Nrama: Who exactly are the survivors we should know about?

Chambliss: There are two groups of survivors. First, there's Alpha and Trevor. Trevor was introduced in the one-shot that Jed and Maurissa wrote. He's a young kid who manages to survive the initial wave of robo-calls and meets Alpha, who takes him under his wing as they fight back against the apocalypse. He's young, idealistic and perfect contrast to Alpha, who has seen it all and is much more cynical about what's happening to the world.

Zone, Mag and Griff make up the other group of survivors. These are the characters who we first met in “Epitaph One”. In the miniseries we get to dial back the clock and see them long before they discovered the Dollhouse. They were just regular people who didn't pick up the phone when the robo-calls were going out. Their story is a very human one as they learn to survive in a world that's being destroyed by tech they don't understand.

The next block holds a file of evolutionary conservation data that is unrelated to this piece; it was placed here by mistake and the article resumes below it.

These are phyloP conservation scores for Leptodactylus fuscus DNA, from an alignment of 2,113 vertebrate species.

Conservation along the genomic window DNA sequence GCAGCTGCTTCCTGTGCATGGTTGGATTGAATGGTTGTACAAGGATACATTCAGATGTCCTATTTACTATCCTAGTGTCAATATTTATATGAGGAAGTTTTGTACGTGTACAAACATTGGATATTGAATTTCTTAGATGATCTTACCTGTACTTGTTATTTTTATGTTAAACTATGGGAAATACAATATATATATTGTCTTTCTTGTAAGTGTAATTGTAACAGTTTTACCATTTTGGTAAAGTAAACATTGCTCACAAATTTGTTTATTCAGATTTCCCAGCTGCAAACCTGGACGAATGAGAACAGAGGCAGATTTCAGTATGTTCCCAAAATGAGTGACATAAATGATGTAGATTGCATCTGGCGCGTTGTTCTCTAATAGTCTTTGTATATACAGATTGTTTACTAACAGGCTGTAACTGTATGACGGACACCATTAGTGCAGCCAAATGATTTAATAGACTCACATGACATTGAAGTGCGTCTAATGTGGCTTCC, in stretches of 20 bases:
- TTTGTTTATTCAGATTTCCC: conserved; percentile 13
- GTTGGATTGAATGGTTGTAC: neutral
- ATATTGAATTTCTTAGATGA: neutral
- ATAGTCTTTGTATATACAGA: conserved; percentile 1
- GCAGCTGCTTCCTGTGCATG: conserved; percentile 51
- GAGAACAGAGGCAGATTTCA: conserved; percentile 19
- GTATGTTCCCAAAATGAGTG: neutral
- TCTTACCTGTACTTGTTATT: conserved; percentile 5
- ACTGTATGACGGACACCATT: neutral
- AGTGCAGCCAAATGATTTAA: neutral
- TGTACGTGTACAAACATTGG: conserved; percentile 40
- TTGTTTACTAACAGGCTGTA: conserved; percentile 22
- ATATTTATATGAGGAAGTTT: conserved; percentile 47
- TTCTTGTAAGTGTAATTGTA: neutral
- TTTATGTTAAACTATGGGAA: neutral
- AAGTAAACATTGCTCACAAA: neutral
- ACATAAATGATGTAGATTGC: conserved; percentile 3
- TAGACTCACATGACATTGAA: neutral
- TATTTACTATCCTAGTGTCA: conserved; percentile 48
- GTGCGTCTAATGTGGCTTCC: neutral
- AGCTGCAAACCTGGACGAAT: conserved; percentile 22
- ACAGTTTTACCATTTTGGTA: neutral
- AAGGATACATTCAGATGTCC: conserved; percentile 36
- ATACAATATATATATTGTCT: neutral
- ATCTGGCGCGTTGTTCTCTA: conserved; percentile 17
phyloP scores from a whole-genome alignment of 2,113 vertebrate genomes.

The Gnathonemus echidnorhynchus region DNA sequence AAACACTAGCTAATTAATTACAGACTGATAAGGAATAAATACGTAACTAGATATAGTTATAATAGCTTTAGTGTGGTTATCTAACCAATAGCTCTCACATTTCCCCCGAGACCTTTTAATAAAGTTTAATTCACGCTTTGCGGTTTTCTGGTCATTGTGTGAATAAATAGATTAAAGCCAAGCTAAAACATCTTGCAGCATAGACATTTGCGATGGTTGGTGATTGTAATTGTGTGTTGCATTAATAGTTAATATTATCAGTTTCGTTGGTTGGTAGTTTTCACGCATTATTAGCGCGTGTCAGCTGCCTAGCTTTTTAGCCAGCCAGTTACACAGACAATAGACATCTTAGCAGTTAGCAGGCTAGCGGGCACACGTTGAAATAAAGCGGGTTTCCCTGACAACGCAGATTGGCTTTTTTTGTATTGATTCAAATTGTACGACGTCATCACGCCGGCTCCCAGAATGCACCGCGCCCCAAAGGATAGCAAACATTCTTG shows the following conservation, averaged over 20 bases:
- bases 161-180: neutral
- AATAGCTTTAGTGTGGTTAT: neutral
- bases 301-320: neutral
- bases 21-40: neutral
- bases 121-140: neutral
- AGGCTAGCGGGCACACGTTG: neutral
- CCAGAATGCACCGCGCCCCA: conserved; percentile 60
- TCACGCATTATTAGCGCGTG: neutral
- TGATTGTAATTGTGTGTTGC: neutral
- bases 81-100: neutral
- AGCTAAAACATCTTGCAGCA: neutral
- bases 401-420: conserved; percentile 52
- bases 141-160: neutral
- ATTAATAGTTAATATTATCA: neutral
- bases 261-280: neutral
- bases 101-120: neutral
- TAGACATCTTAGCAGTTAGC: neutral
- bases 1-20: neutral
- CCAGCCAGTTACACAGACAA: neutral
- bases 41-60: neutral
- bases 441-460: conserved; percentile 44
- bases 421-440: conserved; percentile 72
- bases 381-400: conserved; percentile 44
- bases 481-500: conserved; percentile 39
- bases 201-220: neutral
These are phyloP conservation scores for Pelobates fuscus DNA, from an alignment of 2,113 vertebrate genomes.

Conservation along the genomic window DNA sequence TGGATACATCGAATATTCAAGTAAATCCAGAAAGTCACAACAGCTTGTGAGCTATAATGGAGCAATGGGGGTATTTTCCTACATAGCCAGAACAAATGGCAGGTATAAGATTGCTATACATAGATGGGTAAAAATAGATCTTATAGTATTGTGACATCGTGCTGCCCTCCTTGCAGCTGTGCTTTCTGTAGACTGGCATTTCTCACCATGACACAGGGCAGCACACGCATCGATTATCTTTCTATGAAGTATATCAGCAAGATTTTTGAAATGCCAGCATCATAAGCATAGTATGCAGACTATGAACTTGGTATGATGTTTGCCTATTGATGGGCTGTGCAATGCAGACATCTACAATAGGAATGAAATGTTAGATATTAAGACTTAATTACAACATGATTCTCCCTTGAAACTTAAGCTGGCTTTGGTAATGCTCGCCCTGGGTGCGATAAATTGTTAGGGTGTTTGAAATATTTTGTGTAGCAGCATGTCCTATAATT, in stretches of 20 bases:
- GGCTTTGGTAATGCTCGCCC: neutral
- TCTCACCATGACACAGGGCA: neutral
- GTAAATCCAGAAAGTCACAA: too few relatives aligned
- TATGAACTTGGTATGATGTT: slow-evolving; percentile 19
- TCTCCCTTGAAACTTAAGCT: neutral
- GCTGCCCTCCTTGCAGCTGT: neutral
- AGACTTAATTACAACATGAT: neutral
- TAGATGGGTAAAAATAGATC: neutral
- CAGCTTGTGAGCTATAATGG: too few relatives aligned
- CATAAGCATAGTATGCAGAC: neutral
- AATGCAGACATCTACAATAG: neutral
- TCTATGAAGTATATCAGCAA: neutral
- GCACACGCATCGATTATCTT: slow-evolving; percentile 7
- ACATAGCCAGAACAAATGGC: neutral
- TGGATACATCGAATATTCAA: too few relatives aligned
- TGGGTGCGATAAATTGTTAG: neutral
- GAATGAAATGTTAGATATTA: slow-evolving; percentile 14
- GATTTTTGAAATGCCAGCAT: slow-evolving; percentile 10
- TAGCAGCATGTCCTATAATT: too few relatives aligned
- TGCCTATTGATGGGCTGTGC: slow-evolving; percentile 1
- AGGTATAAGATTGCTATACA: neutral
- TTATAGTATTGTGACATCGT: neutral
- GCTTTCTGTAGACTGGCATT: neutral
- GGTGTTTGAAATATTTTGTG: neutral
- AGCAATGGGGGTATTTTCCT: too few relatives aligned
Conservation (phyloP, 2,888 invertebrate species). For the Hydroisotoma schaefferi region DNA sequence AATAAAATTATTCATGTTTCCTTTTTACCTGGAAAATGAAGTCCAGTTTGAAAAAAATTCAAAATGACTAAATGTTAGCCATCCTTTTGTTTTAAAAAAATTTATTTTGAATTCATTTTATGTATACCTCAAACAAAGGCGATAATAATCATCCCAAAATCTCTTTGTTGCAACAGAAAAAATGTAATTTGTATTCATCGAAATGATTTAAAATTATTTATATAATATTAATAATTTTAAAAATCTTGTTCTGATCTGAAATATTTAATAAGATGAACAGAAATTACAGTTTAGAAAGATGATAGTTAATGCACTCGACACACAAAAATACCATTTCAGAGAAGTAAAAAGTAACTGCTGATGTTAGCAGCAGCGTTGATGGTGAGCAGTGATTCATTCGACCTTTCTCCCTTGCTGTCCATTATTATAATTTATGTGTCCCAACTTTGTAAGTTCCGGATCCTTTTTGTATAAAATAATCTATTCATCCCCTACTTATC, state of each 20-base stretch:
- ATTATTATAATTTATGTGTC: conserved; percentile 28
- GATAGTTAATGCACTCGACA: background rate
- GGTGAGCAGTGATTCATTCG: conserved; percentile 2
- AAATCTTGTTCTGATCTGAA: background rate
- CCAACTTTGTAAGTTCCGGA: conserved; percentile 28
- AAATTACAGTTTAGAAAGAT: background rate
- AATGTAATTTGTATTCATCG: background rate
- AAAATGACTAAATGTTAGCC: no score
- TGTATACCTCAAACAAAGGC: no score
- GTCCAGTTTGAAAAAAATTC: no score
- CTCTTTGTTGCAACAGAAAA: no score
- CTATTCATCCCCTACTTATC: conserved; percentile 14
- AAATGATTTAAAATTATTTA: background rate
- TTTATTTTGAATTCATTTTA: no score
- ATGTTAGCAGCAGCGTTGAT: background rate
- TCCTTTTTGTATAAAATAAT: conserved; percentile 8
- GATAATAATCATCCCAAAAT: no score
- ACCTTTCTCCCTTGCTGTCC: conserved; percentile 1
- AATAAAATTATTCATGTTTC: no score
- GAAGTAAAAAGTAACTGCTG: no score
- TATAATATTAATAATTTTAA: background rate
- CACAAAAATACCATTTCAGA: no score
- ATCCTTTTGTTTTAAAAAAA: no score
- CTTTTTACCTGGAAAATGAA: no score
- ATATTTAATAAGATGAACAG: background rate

: Where does this series fit into the Dollhouse timeline?

Chambliss: The series picks up some time after the Season 2 episode "The Hollow Men," but takes place before either of the Epitaph episodes. It begins just after the first wave of Rossum robo-calls so it's at the very beginning of the apocalypse when everyone is reacting to a world where most of the population's minds have been erased. It fills in a lot of the blanks about how the apocalypse came to be and shows how a lot of familiar characters managed to survive.

The nice thing about the timeline Jed, Mo and I worked out is that “Epitaph 1” doesn't take place until 2019. This miniseries starts up somewhere around 2013 so it leaves a huge chunk of time (and lots of story!) to explore in all its post-apocalyptic awesomeness.

Nrama: To borrow a term from Joss, who’s the big bad in all of this?